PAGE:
Karamchedu, Chaitanya (School: Nguyen Hue High School for Gifted Students)
With over a billion people affected by lack of access to freshwater, desalination is an important avenue to ameliorate this crisis. Prior research by the author demonstrated the feasibility of using super-absorbent polymers(SAP) to desalinate water without external thermal or electrical energy. The water recovery technique demonstrated in that research adversely affected the polymer’s hydrophilic linkages upon dewatering. Preventing degradation of the polymer is critical to improve the cost effectiveness and yield of the process. The current study investigates the possibility of dewatering hydrogels while preserving the reabsorption capacity of the underlying SAP. The present study harvested fresh water from the hydrogel using two distinct means – Ultraviolet(UV) light, and treatment using Ca(OH)2 and dry ice. This required a) controlled exposure of hydrogels to UV light to create liquid water, and b) an sequential treatment of the hydrogel with Ca(OH)2 and dry ice to produce liquid water. Preliminary tests on the water recovered from UV treatment confirmed their propensity to flow in existing irrigation systems, ability to grow plants, and reusability of SAP. Preliminary tests on water recovered from Ca(OH)2 and dry ice treatment confirmed the reusability of SAP. Both the proposed techniques demonstrated significant recovery of the SAP used. Such reusability reduces the variable costs of desalination. Mass dissemination and deployment of desalination capabilities require that the technology be sustainable and accessible for low volumes of production. The augmentation and optimization of hydrogel based desalination with the proposed dewatering techniques may be able to further the cause of such broad access to cost effective and easily deployable desalination units.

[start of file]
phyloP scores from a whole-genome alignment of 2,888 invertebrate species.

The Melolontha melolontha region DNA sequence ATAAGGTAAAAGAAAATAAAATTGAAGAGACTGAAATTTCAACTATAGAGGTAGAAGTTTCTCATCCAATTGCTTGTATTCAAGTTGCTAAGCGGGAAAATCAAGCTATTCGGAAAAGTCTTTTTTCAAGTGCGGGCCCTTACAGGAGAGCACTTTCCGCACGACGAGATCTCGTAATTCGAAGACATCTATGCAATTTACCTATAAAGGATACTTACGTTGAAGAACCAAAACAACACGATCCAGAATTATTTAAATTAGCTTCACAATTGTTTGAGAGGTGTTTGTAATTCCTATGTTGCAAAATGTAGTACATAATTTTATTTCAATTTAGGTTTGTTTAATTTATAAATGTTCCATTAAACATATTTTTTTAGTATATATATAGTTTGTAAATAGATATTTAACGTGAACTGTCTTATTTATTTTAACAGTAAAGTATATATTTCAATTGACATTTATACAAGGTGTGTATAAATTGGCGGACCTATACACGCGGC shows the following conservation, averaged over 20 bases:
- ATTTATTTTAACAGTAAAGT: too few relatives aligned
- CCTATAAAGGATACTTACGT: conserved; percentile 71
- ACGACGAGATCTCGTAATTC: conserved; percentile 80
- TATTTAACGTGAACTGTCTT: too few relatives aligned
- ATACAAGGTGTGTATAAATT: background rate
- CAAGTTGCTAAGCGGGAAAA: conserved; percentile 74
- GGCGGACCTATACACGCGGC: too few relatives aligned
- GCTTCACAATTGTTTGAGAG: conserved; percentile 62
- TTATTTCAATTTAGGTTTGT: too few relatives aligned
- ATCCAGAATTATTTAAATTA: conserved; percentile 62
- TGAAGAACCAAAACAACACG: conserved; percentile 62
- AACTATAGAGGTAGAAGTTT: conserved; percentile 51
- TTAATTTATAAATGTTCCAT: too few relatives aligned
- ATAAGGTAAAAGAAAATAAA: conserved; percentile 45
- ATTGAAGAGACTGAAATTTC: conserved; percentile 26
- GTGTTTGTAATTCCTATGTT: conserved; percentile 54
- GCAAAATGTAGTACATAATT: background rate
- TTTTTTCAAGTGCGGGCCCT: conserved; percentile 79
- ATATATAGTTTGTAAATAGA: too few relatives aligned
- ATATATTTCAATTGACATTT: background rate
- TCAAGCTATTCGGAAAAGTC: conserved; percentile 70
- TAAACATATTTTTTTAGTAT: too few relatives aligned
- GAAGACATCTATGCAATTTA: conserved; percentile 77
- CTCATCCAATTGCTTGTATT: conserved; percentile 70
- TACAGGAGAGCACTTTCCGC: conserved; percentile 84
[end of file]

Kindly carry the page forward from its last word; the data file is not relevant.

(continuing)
Second Award of $2,000